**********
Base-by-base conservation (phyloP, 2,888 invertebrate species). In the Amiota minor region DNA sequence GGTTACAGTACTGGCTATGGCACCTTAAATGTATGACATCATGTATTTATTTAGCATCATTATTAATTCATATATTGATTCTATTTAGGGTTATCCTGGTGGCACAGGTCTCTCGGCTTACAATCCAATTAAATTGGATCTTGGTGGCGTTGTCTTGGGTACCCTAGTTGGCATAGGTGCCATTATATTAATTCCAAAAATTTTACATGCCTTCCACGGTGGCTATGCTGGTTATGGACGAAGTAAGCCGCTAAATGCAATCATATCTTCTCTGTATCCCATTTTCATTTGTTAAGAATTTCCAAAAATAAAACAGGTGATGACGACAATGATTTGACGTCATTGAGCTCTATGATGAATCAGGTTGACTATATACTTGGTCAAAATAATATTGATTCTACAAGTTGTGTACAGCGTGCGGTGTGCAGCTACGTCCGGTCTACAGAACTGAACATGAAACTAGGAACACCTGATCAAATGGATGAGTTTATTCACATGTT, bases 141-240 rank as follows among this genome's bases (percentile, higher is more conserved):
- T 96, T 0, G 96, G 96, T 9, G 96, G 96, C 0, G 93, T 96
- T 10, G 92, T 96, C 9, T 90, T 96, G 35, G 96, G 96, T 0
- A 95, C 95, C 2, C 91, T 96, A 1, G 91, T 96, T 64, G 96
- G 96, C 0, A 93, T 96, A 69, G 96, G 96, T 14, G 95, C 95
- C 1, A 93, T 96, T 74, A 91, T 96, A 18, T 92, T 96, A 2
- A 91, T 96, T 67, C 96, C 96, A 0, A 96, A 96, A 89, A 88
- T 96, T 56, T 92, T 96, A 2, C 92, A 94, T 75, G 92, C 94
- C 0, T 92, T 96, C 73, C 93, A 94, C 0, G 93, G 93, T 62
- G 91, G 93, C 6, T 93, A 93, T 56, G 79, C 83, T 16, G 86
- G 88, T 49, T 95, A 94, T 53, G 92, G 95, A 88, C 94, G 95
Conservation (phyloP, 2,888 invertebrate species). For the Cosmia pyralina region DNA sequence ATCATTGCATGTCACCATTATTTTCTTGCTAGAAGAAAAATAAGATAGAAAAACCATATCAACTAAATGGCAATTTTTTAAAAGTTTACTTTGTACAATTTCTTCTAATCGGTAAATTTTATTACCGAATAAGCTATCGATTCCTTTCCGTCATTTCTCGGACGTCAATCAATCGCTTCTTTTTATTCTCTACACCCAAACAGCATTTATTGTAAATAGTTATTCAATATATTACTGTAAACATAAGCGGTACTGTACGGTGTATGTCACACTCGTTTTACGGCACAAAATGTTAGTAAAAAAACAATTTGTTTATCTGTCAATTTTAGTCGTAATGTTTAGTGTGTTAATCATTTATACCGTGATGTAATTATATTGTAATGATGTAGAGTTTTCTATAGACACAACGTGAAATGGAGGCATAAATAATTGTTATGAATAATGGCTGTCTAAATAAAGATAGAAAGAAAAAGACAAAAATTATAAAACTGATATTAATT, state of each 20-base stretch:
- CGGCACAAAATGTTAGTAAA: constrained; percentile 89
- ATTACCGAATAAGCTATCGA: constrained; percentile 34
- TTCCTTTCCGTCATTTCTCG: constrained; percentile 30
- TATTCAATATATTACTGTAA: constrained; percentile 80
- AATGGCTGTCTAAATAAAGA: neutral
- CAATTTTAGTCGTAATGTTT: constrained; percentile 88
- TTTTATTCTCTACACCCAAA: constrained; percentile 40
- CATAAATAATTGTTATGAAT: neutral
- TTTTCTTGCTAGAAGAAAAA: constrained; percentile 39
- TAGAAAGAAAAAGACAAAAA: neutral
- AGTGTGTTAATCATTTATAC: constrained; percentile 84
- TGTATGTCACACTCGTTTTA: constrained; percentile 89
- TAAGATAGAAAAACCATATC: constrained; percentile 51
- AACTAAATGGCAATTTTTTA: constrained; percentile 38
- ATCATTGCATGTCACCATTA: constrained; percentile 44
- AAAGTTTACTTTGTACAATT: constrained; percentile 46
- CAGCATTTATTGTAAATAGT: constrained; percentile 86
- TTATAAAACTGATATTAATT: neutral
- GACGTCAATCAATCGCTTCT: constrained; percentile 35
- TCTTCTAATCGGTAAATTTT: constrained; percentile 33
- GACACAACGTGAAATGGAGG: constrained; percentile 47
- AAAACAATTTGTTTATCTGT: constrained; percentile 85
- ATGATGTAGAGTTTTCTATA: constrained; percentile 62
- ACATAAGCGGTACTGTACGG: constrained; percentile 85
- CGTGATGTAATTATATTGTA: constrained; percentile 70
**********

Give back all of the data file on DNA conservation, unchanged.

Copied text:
Base-by-base conservation (phyloP, 2,888 invertebrate species). In the Amiota minor region DNA sequence GGTTACAGTACTGGCTATGGCACCTTAAATGTATGACATCATGTATTTATTTAGCATCATTATTAATTCATATATTGATTCTATTTAGGGTTATCCTGGTGGCACAGGTCTCTCGGCTTACAATCCAATTAAATTGGATCTTGGTGGCGTTGTCTTGGGTACCCTAGTTGGCATAGGTGCCATTATATTAATTCCAAAAATTTTACATGCCTTCCACGGTGGCTATGCTGGTTATGGACGAAGTAAGCCGCTAAATGCAATCATATCTTCTCTGTATCCCATTTTCATTTGTTAAGAATTTCCAAAAATAAAACAGGTGATGACGACAATGATTTGACGTCATTGAGCTCTATGATGAATCAGGTTGACTATATACTTGGTCAAAATAATATTGATTCTACAAGTTGTGTACAGCGTGCGGTGTGCAGCTACGTCCGGTCTACAGAACTGAACATGAAACTAGGAACACCTGATCAAATGGATGAGTTTATTCACATGTT, bases 141-240 rank as follows among this genome's bases (percentile, higher is more conserved):
- T 96, T 0, G 96, G 96, T 9, G 96, G 96, C 0, G 93, T 96
- T 10, G 92, T 96, C 9, T 90, T 96, G 35, G 96, G 96, T 0
- A 95, C 95, C 2, C 91, T 96, A 1, G 91, T 96, T 64, G 96
- G 96, C 0, A 93, T 96, A 69, G 96, G 96, T 14, G 95, C 95
- C 1, A 93, T 96, T 74, A 91, T 96, A 18, T 92, T 96, A 2
- A 91, T 96, T 67, C 96, C 96, A 0, A 96, A 96, A 89, A 88
- T 96, T 56, T 92, T 96, A 2, C 92, A 94, T 75, G 92, C 94
- C 0, T 92, T 96, C 73, C 93, A 94, C 0, G 93, G 93, T 62
- G 91, G 93, C 6, T 93, A 93, T 56, G 79, C 83, T 16, G 86
- G 88, T 49, T 95, A 94, T 53, G 92, G 95, A 88, C 94, G 95
Conservation (phyloP, 2,888 invertebrate species). For the Cosmia pyralina region DNA sequence ATCATTGCATGTCACCATTATTTTCTTGCTAGAAGAAAAATAAGATAGAAAAACCATATCAACTAAATGGCAATTTTTTAAAAGTTTACTTTGTACAATTTCTTCTAATCGGTAAATTTTATTACCGAATAAGCTATCGATTCCTTTCCGTCATTTCTCGGACGTCAATCAATCGCTTCTTTTTATTCTCTACACCCAAACAGCATTTATTGTAAATAGTTATTCAATATATTACTGTAAACATAAGCGGTACTGTACGGTGTATGTCACACTCGTTTTACGGCACAAAATGTTAGTAAAAAAACAATTTGTTTATCTGTCAATTTTAGTCGTAATGTTTAGTGTGTTAATCATTTATACCGTGATGTAATTATATTGTAATGATGTAGAGTTTTCTATAGACACAACGTGAAATGGAGGCATAAATAATTGTTATGAATAATGGCTGTCTAAATAAAGATAGAAAGAAAAAGACAAAAATTATAAAACTGATATTAATT, state of each 20-base stretch:
- CGGCACAAAATGTTAGTAAA: constrained; percentile 89
- ATTACCGAATAAGCTATCGA: constrained; percentile 34
- TTCCTTTCCGTCATTTCTCG: constrained; percentile 30
- TATTCAATATATTACTGTAA: constrained; percentile 80
- AATGGCTGTCTAAATAAAGA: neutral
- CAATTTTAGTCGTAATGTTT: constrained; percentile 88
- TTTTATTCTCTACACCCAAA: constrained; percentile 40
- CATAAATAATTGTTATGAAT: neutral
- TTTTCTTGCTAGAAGAAAAA: constrained; percentile 39
- TAGAAAGAAAAAGACAAAAA: neutral
- AGTGTGTTAATCATTTATAC: constrained; percentile 84
- TGTATGTCACACTCGTTTTA: constrained; percentile 89
- TAAGATAGAAAAACCATATC: constrained; percentile 51
- AACTAAATGGCAATTTTTTA: constrained; percentile 38
- ATCATTGCATGTCACCATTA: constrained; percentile 44
- AAAGTTTACTTTGTACAATT: constrained; percentile 46
- CAGCATTTATTGTAAATAGT: constrained; percentile 86
- TTATAAAACTGATATTAATT: neutral
- GACGTCAATCAATCGCTTCT: constrained; percentile 35
- TCTTCTAATCGGTAAATTTT: constrained; percentile 33
- GACACAACGTGAAATGGAGG: constrained; percentile 47
- AAAACAATTTGTTTATCTGT: constrained; percentile 85
- ATGATGTAGAGTTTTCTATA: constrained; percentile 62
- ACATAAGCGGTACTGTACGG: constrained; percentile 85
- CGTGATGTAATTATATTGTA: constrained; percentile 70